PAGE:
What is a Disposition and Retention Schedule? According to the state agency responsible for approving them, a Records Retention and Disposition Schedule (or retention schedule, for short) is an official document, created by a government agency and approved by the Maryland State Archivist (MSA) that describes when and for how long a government record shall be kept and at what point it can be destroyed, or if it will be kept indefinitely.
And according to the MSA, before any government record can be destroyed, it must first have an approved plan for the destruction of the record which is first required to be defined by type, approved by the state, and then filed.
Moreover, even after records are destroyed in accordance with the approved disposal plan, the government agency must then also submit a certificate of records destruction to Maryland State Archives – a log that details the records that were destroyed.
Baltimore County Public Schools did neither.
The MSA says it has no record of the school system’s financial disclosure record purges. Nor does it have the required certificate of record destruction that logs the exact financial disclosure documents destroyed in the purge.
Without the required documentation, the April and August mass purges happened without any type of oversight and without a state record of the occurrence, a requirement under state law.
It’s a process different than the school system’s requirement to obtain approval of its ethics policies by the State Ethics Commission.
Michael Lord, the State Ethics Commission’s (SEC) executive director told The Baltimore Post yesterday that the SEC’s “involvement is limited to what (a state agency) has put on paper.”
Lord said that it’s the job of State Archives. “Archivists in their role record active retention of all records. All that is State Archives,” Lord said.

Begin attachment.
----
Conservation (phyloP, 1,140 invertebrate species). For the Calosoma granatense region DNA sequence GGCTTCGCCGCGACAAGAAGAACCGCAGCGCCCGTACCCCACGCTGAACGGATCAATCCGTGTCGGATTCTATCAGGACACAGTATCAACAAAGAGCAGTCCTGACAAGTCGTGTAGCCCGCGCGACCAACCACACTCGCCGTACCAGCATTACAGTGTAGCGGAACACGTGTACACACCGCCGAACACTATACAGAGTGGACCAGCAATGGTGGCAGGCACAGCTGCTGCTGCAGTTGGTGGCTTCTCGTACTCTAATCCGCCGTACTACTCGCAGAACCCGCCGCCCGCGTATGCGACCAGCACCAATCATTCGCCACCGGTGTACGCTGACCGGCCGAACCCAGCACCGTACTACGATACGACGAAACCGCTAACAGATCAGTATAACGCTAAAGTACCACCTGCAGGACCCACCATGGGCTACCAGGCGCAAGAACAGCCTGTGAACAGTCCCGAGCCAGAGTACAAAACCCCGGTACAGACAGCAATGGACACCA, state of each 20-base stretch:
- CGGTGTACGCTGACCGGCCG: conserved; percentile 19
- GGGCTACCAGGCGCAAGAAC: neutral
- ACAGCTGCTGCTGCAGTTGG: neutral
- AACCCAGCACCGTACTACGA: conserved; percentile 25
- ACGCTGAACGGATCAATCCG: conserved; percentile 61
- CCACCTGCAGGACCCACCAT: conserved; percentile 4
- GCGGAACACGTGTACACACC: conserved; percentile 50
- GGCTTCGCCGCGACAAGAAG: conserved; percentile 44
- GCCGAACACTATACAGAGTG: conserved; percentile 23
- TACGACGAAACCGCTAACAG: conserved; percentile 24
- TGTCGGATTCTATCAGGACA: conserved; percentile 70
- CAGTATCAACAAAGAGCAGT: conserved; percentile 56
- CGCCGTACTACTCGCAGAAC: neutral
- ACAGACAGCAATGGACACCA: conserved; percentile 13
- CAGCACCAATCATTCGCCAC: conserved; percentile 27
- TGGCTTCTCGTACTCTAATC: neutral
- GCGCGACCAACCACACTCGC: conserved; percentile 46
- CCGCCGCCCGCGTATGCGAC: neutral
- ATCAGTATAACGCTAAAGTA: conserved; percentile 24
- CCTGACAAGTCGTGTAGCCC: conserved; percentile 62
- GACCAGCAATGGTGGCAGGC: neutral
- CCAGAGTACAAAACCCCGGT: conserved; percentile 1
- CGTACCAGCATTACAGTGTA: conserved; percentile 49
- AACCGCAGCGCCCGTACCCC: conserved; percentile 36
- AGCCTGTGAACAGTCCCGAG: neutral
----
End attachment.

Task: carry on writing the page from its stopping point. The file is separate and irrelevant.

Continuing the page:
“All I can say is we don’t have charge over the retention. Our job is that the agency adopt laws,” But Lord said, “We have no role in the execution of that law.”
The SEC is also not notified of record purges, such as the ones that occurred in April and August. But without the knowledge of school board members, while they debated the scope of an audit designed to look into procurement practices and possible inappropriate vendor influences on some of the system’s technology contracts, neither state agency even knew about the document disposal.
After the New York Times jolted Baltimore County with an article it published last fall that questioned some of Baltimore County schools’ technology contracts that Times’ reporters found increased after the system’s former superintendent met with a company who paid him to meet with its clients, calls for an audit of the system’s finances quickly ensued. The Baltimore Sun also published a story, detailing Dance’s extensive travel.
But while board members and legislators were split on whether the state or school system should control the audit, the actual need for one was not debated.
- In November, Maryland State Senator Jim Brochin urged the state school board to intervene and conduct an immediate audit of the system’s technology contracts. The New York Times published Brochin’s plea.
- In December, four Baltimore County school board members requested a state board audit. Later that month, the board members called on legislators to conduct an emergency legislative audit.
- In February, all seven Baltimore County Councilmembers requested a 2012-2017 state legislative audit of the district’s no-bid contracts with education technology firms, procurement process and ancillary costs associated with the contracts (e.g., travel, professional development, perks/promotions, and other financial transactions deemed appropriate).
- In March, Three Baltimore County Councilmembers urged Gov. Larry Hogan to initiate an independent audit of the school system when councilmembers realized an audit had still not been initiated.
- On April 20: Former Superintendent Dallas Dance was sentenced to jail for perjury
- On April 27: Baltimore County schools’ law office would purge nearly 2,400 disclosure records that spanned 1997 up through 2014.
- In May, the school system hired an audit firm to conduct its own audit. The scope would include years 2012-2017.
- In August, 315 more pre-2014 disclosure records would be purged.